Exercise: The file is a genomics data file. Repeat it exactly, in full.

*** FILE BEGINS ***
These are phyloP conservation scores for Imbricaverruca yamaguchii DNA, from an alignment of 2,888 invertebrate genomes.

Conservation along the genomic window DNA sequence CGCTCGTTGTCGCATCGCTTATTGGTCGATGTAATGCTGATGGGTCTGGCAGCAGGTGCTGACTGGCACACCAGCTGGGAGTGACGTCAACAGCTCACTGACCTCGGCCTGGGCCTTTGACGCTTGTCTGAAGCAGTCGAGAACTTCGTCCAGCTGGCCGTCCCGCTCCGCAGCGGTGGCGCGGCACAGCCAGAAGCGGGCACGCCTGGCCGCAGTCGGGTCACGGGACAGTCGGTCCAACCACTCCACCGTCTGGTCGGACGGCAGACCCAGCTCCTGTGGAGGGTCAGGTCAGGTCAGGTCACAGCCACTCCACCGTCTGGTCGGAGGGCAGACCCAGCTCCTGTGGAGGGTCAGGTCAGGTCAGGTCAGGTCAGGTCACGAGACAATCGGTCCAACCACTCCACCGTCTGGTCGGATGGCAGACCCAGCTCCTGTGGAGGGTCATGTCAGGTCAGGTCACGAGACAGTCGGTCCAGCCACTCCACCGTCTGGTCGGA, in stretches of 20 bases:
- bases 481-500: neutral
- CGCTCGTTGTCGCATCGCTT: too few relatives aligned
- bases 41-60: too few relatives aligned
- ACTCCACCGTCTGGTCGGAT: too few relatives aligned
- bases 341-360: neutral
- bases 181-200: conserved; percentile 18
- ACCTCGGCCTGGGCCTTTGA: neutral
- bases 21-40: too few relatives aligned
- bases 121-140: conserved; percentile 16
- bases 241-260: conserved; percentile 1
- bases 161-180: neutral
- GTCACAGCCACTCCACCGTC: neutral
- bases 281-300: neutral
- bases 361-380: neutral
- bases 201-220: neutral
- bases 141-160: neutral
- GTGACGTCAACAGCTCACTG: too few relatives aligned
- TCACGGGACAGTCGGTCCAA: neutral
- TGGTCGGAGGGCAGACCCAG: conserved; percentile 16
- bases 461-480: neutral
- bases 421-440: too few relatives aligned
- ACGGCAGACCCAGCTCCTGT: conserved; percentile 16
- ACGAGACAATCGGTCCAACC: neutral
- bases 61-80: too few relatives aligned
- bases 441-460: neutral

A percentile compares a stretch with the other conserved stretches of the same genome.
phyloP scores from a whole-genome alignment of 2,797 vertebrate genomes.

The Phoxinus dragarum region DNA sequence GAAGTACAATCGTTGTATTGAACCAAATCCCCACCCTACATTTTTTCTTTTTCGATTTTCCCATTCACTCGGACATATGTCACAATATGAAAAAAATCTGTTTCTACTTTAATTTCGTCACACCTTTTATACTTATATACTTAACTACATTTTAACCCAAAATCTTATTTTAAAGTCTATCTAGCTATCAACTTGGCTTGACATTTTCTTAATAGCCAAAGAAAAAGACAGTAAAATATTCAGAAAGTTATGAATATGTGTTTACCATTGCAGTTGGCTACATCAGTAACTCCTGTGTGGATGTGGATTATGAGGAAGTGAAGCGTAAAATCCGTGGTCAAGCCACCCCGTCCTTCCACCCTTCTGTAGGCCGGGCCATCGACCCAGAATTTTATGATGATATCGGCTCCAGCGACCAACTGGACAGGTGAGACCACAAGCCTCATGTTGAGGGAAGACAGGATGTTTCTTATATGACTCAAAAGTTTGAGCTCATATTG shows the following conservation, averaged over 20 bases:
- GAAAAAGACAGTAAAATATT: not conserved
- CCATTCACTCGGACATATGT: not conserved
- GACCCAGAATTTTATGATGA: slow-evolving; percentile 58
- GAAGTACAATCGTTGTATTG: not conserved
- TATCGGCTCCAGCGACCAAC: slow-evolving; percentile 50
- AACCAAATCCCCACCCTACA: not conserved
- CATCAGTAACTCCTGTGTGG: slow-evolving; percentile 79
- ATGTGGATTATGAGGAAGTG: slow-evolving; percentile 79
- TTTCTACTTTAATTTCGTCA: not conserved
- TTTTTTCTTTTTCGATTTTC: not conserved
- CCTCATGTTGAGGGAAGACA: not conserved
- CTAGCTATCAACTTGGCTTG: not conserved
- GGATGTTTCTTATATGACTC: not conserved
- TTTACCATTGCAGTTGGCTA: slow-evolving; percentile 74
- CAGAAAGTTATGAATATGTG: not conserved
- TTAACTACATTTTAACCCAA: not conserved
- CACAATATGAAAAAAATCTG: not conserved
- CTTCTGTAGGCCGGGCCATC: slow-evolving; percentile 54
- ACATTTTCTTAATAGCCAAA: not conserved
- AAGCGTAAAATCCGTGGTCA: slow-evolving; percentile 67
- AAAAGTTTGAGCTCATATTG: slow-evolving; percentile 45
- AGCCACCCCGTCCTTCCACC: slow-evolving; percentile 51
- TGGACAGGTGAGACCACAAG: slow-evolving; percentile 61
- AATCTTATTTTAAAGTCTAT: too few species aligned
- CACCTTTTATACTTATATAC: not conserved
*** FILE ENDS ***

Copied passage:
These are phyloP conservation scores for Imbricaverruca yamaguchii DNA, from an alignment of 2,888 invertebrate genomes.

Conservation along the genomic window DNA sequence CGCTCGTTGTCGCATCGCTTATTGGTCGATGTAATGCTGATGGGTCTGGCAGCAGGTGCTGACTGGCACACCAGCTGGGAGTGACGTCAACAGCTCACTGACCTCGGCCTGGGCCTTTGACGCTTGTCTGAAGCAGTCGAGAACTTCGTCCAGCTGGCCGTCCCGCTCCGCAGCGGTGGCGCGGCACAGCCAGAAGCGGGCACGCCTGGCCGCAGTCGGGTCACGGGACAGTCGGTCCAACCACTCCACCGTCTGGTCGGACGGCAGACCCAGCTCCTGTGGAGGGTCAGGTCAGGTCAGGTCACAGCCACTCCACCGTCTGGTCGGAGGGCAGACCCAGCTCCTGTGGAGGGTCAGGTCAGGTCAGGTCAGGTCAGGTCACGAGACAATCGGTCCAACCACTCCACCGTCTGGTCGGATGGCAGACCCAGCTCCTGTGGAGGGTCATGTCAGGTCAGGTCACGAGACAGTCGGTCCAGCCACTCCACCGTCTGGTCGGA, in stretches of 20 bases:
- bases 481-500: neutral
- CGCTCGTTGTCGCATCGCTT: too few relatives aligned
- bases 41-60: too few relatives aligned
- ACTCCACCGTCTGGTCGGAT: too few relatives aligned
- bases 341-360: neutral
- bases 181-200: conserved; percentile 18
- ACCTCGGCCTGGGCCTTTGA: neutral
- bases 21-40: too few relatives aligned
- bases 121-140: conserved; percentile 16
- bases 241-260: conserved; percentile 1
- bases 161-180: neutral
- GTCACAGCCACTCCACCGTC: neutral
- bases 281-300: neutral
- bases 361-380: neutral
- bases 201-220: neutral
- bases 141-160: neutral
- GTGACGTCAACAGCTCACTG: too few relatives aligned
- TCACGGGACAGTCGGTCCAA: neutral
- TGGTCGGAGGGCAGACCCAG: conserved; percentile 16
- bases 461-480: neutral
- bases 421-440: too few relatives aligned
- ACGGCAGACCCAGCTCCTGT: conserved; percentile 16
- ACGAGACAATCGGTCCAACC: neutral
- bases 61-80: too few relatives aligned
- bases 441-460: neutral

A percentile compares a stretch with the other conserved stretches of the same genome.
phyloP scores from a whole-genome alignment of 2,797 vertebrate genomes.

The Phoxinus dragarum region DNA sequence GAAGTACAATCGTTGTATTGAACCAAATCCCCACCCTACATTTTTTCTTTTTCGATTTTCCCATTCACTCGGACATATGTCACAATATGAAAAAAATCTGTTTCTACTTTAATTTCGTCACACCTTTTATACTTATATACTTAACTACATTTTAACCCAAAATCTTATTTTAAAGTCTATCTAGCTATCAACTTGGCTTGACATTTTCTTAATAGCCAAAGAAAAAGACAGTAAAATATTCAGAAAGTTATGAATATGTGTTTACCATTGCAGTTGGCTACATCAGTAACTCCTGTGTGGATGTGGATTATGAGGAAGTGAAGCGTAAAATCCGTGGTCAAGCCACCCCGTCCTTCCACCCTTCTGTAGGCCGGGCCATCGACCCAGAATTTTATGATGATATCGGCTCCAGCGACCAACTGGACAGGTGAGACCACAAGCCTCATGTTGAGGGAAGACAGGATGTTTCTTATATGACTCAAAAGTTTGAGCTCATATTG shows the following conservation, averaged over 20 bases:
- GAAAAAGACAGTAAAATATT: not conserved
- CCATTCACTCGGACATATGT: not conserved
- GACCCAGAATTTTATGATGA: slow-evolving; percentile 58
- GAAGTACAATCGTTGTATTG: not conserved
- TATCGGCTCCAGCGACCAAC: slow-evolving; percentile 50
- AACCAAATCCCCACCCTACA: not conserved
- CATCAGTAACTCCTGTGTGG: slow-evolving; percentile 79
- ATGTGGATTATGAGGAAGTG: slow-evolving; percentile 79
- TTTCTACTTTAATTTCGTCA: not conserved
- TTTTTTCTTTTTCGATTTTC: not conserved
- CCTCATGTTGAGGGAAGACA: not conserved
- CTAGCTATCAACTTGGCTTG: not conserved
- GGATGTTTCTTATATGACTC: not conserved
- TTTACCATTGCAGTTGGCTA: slow-evolving; percentile 74
- CAGAAAGTTATGAATATGTG: not conserved
- TTAACTACATTTTAACCCAA: not conserved
- CACAATATGAAAAAAATCTG: not conserved
- CTTCTGTAGGCCGGGCCATC: slow-evolving; percentile 54
- ACATTTTCTTAATAGCCAAA: not conserved
- AAGCGTAAAATCCGTGGTCA: slow-evolving; percentile 67
- AAAAGTTTGAGCTCATATTG: slow-evolving; percentile 45
- AGCCACCCCGTCCTTCCACC: slow-evolving; percentile 51
- TGGACAGGTGAGACCACAAG: slow-evolving; percentile 61
- AATCTTATTTTAAAGTCTAT: too few species aligned
- CACCTTTTATACTTATATAC: not conserved